By Andrew Z. Galarneau
A couple years ago, it was her recipes that had people asking Paula Deen to apologize.
Today, her admissions to using racist language, confirmed in a lawsuit deposition, had Deen take to YouTube with at least three videotaped apologies.
Whether or not it won over critics, it wasn't enough to save her contract with the Food Network, which had made the Savannah grandmother a rich woman, and one of America's best-known celebrity chefs.
In a 2011 interview with The Buffalo News, Deen was charming and affable, but also adept at parrying unwelcome questions. This is how she responded to questions about health impacts of her cooking style, three years after she started keeping a big secret: her diagnosis of Type 2 diabetes, which is linked to obesity, among other factors.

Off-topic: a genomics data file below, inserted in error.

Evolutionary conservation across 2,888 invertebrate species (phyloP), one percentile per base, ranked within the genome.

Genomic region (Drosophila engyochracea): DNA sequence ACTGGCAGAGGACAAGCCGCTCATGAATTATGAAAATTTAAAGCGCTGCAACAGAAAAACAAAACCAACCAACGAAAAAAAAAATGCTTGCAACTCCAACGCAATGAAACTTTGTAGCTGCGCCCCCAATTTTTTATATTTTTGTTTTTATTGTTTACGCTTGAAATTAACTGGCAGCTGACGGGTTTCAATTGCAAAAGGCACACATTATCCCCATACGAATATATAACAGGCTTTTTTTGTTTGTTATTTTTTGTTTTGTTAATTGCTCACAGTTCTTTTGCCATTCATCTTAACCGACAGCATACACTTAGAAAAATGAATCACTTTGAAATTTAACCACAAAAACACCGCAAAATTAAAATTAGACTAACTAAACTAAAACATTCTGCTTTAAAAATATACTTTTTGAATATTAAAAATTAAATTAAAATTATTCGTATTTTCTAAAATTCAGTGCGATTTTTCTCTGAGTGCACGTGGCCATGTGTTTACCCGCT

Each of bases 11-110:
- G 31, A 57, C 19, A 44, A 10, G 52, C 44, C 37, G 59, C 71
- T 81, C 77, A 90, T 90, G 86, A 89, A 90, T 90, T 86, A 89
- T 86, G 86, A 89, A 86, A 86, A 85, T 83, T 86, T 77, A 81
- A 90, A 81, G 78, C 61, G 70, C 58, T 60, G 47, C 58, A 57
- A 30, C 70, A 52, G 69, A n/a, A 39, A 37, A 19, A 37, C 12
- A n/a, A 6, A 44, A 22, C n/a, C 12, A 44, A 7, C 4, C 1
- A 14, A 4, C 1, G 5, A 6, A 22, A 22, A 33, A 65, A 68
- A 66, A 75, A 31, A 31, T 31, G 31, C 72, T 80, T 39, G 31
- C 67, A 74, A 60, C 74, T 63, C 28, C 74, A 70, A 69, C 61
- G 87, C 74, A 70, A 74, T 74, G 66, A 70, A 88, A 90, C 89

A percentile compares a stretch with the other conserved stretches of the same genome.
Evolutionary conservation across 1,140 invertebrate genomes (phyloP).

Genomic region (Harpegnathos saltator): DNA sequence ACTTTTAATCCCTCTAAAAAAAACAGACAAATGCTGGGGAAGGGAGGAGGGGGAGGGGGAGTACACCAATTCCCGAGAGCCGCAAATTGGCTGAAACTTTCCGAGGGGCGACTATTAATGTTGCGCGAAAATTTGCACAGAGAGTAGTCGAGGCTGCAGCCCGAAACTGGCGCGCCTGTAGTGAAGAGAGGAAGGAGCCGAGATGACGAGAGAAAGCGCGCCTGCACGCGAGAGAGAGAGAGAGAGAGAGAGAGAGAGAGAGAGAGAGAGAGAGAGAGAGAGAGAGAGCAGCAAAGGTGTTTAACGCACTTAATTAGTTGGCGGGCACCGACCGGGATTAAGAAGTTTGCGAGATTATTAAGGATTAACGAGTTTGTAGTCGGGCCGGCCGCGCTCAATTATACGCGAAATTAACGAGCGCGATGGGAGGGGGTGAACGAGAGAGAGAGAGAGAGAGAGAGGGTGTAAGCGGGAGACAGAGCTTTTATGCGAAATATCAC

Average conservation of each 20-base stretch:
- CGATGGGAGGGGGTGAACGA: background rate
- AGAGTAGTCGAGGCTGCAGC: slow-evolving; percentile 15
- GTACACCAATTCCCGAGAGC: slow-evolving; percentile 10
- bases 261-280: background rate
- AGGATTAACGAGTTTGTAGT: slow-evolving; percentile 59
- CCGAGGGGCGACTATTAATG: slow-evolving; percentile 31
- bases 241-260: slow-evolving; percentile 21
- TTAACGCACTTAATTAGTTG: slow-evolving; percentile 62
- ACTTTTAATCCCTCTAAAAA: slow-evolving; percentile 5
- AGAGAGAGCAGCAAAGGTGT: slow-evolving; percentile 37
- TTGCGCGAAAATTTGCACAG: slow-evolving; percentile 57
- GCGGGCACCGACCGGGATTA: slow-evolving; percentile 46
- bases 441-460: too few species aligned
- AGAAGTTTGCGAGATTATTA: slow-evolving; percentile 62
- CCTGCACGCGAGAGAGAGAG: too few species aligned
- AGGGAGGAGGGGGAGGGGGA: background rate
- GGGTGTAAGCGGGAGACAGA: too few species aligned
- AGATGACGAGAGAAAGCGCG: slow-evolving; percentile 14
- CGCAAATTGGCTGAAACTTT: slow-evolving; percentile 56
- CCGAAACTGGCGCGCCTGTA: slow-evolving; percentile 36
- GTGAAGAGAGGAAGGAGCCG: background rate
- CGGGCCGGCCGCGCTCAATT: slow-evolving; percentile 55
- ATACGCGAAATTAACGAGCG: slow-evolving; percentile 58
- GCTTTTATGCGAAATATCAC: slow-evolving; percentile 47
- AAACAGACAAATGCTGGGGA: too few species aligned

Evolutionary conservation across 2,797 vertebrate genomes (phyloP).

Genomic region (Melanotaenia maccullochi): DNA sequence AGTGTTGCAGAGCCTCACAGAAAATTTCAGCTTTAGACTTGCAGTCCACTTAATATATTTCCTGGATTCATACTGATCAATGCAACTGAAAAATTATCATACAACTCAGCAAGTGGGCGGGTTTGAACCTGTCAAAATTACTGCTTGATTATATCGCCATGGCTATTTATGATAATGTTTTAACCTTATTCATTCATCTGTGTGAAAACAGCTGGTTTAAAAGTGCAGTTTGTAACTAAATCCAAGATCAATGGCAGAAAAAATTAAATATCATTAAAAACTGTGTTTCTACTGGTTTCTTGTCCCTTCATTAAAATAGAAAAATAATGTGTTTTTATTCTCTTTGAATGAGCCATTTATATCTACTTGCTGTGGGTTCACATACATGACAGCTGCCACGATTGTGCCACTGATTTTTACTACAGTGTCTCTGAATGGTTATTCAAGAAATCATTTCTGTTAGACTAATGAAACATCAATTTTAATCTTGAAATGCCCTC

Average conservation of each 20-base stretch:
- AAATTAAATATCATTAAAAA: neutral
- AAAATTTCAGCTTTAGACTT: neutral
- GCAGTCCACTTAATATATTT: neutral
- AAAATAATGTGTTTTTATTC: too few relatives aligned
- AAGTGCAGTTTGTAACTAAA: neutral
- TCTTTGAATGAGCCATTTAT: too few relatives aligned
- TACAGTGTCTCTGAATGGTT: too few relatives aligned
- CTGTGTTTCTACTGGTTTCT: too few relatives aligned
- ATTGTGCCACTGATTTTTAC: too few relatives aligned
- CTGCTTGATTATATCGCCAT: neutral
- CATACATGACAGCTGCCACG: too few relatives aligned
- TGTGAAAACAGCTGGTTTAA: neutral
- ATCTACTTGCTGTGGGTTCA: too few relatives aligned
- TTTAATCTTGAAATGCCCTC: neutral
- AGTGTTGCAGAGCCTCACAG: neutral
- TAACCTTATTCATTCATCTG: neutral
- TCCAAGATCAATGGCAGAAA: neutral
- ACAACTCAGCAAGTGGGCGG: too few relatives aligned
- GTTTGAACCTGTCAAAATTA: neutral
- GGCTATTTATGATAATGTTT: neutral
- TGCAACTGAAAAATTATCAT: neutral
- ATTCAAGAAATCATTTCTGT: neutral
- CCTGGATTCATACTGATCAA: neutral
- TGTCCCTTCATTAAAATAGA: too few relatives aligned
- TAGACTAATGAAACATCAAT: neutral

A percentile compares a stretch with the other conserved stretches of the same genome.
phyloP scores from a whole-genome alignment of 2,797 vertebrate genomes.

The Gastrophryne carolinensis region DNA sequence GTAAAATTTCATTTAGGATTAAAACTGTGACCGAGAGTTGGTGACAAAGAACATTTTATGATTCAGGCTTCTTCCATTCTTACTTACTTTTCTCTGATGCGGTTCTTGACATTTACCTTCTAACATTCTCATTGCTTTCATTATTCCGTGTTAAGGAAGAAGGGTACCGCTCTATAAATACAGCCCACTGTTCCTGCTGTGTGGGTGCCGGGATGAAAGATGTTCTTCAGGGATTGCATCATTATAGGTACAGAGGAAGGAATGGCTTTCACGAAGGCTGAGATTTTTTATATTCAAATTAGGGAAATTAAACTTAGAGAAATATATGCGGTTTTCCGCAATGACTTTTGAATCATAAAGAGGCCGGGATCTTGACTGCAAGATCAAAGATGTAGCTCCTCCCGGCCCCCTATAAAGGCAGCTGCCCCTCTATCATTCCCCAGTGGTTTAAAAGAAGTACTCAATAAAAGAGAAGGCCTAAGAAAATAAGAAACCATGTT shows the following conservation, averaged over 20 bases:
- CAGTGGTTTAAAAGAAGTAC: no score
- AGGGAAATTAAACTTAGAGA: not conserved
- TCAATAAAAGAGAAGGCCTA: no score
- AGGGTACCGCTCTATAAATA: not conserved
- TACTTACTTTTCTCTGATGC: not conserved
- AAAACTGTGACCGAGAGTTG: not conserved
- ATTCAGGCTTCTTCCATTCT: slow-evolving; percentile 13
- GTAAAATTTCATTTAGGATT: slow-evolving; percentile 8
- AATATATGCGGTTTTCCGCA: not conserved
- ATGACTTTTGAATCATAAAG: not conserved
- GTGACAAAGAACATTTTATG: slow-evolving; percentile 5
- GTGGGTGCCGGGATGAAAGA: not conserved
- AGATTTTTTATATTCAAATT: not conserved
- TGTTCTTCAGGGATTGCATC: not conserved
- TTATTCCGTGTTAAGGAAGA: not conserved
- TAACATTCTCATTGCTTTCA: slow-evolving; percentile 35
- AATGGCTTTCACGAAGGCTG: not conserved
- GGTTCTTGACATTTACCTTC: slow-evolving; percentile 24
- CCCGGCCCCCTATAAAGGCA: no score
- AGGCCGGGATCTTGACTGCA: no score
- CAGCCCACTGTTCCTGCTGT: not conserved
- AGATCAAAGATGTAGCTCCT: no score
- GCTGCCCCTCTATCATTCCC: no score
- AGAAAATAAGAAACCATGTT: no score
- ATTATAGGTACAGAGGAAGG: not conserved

When asked about the health repercussions of an all-Deen diet, she acknowledges that it's not for everyone.
"There are some people who can eat anything and everything, and their numbers are great. I have fed men before who would come in every day and I would fix them a salad every day with lemon juice, and they ended up with quadruple bypass.
"So much is genetic. You need to know your numbers, be aware of them, and eat accordingly."